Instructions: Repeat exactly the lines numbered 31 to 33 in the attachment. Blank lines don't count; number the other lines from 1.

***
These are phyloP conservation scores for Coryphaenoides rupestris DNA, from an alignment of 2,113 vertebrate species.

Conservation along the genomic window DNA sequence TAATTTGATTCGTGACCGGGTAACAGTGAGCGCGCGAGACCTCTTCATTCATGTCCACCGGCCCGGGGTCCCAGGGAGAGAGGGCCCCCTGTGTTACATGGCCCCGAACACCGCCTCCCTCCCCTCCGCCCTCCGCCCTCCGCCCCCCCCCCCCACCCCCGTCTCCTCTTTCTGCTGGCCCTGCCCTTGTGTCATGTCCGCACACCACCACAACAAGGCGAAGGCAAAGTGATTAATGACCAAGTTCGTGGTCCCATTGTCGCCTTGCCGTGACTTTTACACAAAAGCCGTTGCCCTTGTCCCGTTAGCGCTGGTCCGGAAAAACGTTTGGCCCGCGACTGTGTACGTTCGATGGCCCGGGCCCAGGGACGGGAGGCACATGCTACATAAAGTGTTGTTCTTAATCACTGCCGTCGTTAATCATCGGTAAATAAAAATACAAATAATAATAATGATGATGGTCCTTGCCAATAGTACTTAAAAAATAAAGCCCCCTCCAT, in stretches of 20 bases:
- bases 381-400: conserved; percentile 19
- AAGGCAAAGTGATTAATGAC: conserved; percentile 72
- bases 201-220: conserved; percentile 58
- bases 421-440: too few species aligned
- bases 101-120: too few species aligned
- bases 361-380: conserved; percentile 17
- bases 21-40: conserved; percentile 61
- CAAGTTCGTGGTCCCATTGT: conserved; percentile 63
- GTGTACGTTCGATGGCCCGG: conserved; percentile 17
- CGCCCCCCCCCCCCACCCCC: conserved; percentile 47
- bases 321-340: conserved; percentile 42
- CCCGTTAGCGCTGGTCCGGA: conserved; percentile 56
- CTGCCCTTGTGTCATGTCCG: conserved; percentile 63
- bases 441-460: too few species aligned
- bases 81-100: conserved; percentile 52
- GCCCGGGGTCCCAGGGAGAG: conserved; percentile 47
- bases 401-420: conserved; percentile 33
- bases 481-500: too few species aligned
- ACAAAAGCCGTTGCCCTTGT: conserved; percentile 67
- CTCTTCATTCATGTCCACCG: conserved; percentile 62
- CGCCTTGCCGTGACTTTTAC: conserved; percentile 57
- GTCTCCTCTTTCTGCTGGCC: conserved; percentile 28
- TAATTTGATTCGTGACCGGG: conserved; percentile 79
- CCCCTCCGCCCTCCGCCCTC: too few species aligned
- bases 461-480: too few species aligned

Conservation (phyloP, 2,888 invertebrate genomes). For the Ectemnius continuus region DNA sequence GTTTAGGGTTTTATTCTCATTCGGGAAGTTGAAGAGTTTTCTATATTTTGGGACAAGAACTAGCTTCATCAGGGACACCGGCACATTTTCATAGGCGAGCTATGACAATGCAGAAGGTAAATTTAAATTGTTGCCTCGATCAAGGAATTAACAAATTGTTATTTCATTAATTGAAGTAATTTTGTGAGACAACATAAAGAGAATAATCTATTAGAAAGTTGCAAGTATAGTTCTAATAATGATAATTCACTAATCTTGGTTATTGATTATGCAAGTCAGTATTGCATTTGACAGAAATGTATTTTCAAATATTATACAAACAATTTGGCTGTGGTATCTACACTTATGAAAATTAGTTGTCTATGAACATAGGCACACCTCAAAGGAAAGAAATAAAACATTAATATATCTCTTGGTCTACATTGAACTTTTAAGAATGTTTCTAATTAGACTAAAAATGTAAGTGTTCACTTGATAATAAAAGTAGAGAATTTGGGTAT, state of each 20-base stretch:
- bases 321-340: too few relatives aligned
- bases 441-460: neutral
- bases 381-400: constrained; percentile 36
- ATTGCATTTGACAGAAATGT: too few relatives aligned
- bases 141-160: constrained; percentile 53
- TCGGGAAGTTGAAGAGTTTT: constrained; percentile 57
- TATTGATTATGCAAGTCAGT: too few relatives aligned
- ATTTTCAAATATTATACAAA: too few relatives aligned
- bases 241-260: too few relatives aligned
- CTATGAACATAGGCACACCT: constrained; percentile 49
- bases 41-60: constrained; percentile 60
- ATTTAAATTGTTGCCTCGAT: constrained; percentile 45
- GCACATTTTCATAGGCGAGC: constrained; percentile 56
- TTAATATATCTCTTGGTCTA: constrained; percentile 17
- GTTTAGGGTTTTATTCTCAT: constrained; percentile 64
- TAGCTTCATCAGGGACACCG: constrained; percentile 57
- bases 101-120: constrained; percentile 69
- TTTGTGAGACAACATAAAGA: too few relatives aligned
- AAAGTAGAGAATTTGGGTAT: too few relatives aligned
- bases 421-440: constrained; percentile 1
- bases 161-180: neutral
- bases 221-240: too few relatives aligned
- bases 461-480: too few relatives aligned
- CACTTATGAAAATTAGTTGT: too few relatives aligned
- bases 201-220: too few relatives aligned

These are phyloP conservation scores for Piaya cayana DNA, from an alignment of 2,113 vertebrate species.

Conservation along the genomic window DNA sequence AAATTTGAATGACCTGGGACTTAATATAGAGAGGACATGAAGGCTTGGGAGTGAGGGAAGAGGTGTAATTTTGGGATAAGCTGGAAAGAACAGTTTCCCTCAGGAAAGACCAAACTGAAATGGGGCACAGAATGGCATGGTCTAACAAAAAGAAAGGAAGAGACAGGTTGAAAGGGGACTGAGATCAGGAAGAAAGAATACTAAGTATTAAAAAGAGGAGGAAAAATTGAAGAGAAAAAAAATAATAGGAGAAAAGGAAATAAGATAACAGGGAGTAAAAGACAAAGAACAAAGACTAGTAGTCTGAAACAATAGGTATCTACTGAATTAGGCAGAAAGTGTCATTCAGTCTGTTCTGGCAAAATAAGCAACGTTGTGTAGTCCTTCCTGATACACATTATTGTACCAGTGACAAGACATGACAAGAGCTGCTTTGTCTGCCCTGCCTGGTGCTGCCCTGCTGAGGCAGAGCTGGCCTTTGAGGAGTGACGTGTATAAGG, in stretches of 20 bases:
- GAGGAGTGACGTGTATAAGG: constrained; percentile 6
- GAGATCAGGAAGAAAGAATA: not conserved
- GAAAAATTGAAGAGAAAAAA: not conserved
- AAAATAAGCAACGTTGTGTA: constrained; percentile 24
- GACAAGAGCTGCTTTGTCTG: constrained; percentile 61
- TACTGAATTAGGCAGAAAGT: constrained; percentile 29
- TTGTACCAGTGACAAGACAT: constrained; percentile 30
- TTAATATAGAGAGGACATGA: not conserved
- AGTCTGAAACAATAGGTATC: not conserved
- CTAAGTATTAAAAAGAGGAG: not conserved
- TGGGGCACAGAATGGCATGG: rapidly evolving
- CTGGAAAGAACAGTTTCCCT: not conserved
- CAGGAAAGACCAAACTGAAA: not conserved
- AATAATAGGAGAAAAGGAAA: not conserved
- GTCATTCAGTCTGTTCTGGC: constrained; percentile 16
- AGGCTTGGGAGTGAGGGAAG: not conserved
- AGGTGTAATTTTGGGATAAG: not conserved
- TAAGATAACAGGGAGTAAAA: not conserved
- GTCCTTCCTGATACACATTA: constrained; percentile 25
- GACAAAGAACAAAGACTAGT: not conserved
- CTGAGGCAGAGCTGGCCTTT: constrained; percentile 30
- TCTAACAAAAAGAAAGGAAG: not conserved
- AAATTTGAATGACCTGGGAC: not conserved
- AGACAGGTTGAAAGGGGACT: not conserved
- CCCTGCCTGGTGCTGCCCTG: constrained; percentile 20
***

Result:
- bases 381-400: constrained; percentile 36
- ATTGCATTTGACAGAAATGT: too few relatives aligned
- bases 141-160: constrained; percentile 53